This week I have had two inquires about the efficacy or use of chiropractic care to help with bedwetting. Of course as a chiropractor: I treat joint dysfunction. End of story. BUT when we remove inflammation and irritation from the nervous system peoples body's begin to function better: the use of chiropractic to help with symptoms of bedwetting is an example of this. Historically people have sought out chiropractors to address bedwetting because it is one of those symptoms that has been known to resolve after starting care. But, I did a quick look at the research to see where we're at.
I found several studies that pretty much just said, yup, adolescent bedwetting is a thing and it's probably underreported. (1,2) These studies also pointed out that sometimes it is more common as a child gets older if they had some sort of irregular bowel/bladder function when they were really young like infrequent urination, or intense urge, or there was a trauma. At first impression to me that says, yes there is a nerve that isn't functioning at 100%. That person's body has always had trouble communicating with the organs of elimination; maybe birth trauma that caused joint dysfunction around the lumbar spine or sacrum that was never resolved, or maybe just from being a baby and falling down while learning to walk created enough joint dysfunction that the spine is unable to move normally and it's affecting the nerves that leave the spine at that level in some way.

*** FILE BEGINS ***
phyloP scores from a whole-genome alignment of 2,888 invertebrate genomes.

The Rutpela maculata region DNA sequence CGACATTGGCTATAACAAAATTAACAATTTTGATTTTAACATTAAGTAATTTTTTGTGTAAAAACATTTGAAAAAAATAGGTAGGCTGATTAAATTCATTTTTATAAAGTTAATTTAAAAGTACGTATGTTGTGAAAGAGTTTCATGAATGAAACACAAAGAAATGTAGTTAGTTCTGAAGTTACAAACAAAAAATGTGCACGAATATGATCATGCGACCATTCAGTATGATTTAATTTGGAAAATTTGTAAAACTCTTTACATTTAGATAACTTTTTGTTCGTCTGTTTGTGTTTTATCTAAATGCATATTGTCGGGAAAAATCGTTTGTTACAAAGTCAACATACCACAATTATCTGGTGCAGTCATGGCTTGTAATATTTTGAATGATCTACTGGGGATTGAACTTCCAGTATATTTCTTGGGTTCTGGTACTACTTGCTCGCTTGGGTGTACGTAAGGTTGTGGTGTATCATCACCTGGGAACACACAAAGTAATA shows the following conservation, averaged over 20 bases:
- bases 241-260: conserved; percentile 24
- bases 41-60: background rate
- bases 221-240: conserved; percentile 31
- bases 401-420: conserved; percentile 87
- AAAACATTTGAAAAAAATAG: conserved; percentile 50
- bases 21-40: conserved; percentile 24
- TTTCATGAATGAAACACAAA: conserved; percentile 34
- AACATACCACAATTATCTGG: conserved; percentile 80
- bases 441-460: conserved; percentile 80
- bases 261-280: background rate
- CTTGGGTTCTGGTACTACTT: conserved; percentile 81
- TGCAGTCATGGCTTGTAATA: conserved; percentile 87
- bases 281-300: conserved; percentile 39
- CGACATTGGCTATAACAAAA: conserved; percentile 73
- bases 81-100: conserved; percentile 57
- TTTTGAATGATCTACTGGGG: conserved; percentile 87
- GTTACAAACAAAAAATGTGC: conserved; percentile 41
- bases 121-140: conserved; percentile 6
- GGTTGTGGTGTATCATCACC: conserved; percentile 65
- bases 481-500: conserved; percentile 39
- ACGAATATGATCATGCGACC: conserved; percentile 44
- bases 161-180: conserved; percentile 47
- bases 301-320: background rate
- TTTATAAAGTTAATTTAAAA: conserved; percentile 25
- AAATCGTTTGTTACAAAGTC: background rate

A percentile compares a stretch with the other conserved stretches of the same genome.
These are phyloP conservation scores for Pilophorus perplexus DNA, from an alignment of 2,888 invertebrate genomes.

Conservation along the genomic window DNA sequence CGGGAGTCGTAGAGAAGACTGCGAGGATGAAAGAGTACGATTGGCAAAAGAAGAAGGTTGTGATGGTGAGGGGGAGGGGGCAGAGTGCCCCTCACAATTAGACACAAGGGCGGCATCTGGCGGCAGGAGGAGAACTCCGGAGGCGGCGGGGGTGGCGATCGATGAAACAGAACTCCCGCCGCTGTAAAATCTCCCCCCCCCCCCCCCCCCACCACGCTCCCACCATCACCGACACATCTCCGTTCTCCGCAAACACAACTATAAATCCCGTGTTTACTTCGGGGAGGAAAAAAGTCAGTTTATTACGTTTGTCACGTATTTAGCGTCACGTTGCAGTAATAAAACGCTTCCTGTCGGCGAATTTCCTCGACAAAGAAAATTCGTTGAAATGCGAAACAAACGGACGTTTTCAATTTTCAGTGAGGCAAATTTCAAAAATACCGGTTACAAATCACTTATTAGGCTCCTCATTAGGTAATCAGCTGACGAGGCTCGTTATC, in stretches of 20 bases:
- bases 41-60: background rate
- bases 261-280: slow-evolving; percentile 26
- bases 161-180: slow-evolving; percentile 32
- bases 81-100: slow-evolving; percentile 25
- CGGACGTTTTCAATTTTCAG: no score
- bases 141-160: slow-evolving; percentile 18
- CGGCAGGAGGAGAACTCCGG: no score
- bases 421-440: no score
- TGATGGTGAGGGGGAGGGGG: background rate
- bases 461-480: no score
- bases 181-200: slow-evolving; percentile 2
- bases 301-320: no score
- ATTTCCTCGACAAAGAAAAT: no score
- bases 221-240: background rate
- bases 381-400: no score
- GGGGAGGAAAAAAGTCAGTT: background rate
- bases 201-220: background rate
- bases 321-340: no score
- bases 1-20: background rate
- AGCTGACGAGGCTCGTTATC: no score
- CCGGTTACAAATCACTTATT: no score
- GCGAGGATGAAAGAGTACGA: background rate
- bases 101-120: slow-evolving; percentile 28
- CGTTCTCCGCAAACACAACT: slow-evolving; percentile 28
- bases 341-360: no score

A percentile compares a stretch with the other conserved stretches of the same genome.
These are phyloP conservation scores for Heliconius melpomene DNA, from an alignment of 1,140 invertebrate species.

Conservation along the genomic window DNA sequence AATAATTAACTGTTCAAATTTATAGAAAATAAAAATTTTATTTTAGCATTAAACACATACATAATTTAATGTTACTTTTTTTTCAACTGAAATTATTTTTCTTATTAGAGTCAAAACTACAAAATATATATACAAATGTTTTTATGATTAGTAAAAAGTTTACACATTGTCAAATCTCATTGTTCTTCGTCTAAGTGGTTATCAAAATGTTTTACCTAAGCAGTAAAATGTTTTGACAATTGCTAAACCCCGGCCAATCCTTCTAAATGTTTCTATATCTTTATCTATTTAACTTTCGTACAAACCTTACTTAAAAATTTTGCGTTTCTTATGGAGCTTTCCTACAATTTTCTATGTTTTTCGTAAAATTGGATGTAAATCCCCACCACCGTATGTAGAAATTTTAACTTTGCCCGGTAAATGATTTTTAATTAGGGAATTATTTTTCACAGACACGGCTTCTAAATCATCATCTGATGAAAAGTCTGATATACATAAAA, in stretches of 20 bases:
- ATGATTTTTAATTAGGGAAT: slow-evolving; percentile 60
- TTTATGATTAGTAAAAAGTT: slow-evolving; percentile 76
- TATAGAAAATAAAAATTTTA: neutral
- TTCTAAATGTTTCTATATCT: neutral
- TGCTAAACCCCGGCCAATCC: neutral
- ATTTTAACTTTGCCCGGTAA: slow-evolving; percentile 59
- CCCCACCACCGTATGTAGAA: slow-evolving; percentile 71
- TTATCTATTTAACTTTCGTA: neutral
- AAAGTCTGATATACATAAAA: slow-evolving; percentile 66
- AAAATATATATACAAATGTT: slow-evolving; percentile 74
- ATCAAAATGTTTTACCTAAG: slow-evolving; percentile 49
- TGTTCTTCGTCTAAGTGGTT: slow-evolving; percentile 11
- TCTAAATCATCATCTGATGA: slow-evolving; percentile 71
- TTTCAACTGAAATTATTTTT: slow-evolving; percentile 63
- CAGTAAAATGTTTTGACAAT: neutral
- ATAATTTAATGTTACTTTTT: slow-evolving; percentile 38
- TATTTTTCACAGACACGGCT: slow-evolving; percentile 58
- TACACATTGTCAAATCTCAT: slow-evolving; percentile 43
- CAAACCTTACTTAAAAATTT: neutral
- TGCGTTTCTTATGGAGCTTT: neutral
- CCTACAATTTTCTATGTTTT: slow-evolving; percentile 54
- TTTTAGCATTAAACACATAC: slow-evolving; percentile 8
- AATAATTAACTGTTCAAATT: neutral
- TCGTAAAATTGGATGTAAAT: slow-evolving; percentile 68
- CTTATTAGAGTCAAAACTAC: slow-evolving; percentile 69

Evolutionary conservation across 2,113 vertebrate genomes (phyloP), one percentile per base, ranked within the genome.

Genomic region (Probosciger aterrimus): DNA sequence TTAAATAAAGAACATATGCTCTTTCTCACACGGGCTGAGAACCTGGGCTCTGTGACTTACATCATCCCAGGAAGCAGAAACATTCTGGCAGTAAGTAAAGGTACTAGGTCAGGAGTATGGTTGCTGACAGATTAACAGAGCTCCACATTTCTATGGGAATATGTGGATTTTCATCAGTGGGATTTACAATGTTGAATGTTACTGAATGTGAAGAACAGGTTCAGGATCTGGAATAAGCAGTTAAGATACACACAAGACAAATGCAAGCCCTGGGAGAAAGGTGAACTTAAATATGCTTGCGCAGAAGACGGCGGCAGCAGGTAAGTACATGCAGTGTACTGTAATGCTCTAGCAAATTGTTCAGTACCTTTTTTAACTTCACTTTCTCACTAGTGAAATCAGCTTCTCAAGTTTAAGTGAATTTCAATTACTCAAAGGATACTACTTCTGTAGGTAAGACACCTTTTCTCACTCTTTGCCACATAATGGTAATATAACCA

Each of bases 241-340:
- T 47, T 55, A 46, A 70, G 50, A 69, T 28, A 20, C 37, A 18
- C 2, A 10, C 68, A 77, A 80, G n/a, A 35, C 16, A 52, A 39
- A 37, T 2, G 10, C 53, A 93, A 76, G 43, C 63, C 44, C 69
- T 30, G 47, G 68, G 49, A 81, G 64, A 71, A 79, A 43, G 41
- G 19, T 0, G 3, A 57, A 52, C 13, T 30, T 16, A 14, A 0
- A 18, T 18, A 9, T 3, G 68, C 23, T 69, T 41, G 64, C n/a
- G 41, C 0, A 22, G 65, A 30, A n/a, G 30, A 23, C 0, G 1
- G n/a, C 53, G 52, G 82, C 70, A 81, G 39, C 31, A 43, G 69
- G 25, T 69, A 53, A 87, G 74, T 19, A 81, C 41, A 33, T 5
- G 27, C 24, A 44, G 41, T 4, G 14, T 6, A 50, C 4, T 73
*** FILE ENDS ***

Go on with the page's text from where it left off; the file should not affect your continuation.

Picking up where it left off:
When I looked at studies specifically looking at chiropractic care and the resolution of bedwetting I found two studies that reported similar results: after starting treatment patients had about a 50% reduction in nights of bedwetting, and 25% of patients in the studies were considered "a success" or "resolved" (3,4). Both of those were higher quality studies published in a good journal of physical medicine. I think that's pretty cool that both studies showed about the same thing. I found many well written and structured case studies ( a study of one patient done by one doctor) that were cases of complete recovery from bed wetting even after just one treatment.
It seems to me that this research supports that yes, some percentage of kids struggling with this problem are having a biomechanical (from the body and they body's function) reason for their symptoms. Not all of them clearly or the "success" rate would have been higher. But for those that have the nervous system irritation associated with a spine that cannot articulate and move as it needs too, their symptoms resolved right away! Remember, a childs' nervous system is SO FAST and adaptable; they could have been compensating for this irritation for a long time before their body said 'that's it. no more' and the bedwetting symptoms show up. Both of my patients who have this periodic, unpredictable problem are young ladies at the age where sleepovers are starting to be fun-- if we could decrease their wet nights, or help in any way I think that's a good idea!
If the child does not have a change with care, continuing down treatment paths would likely include a medication after ruling out problems in the urinary system. That's ok too. But if we can intervene before a medication, that's good too!
Stories, projects, and ideas from office to farm. Be well! Dr. J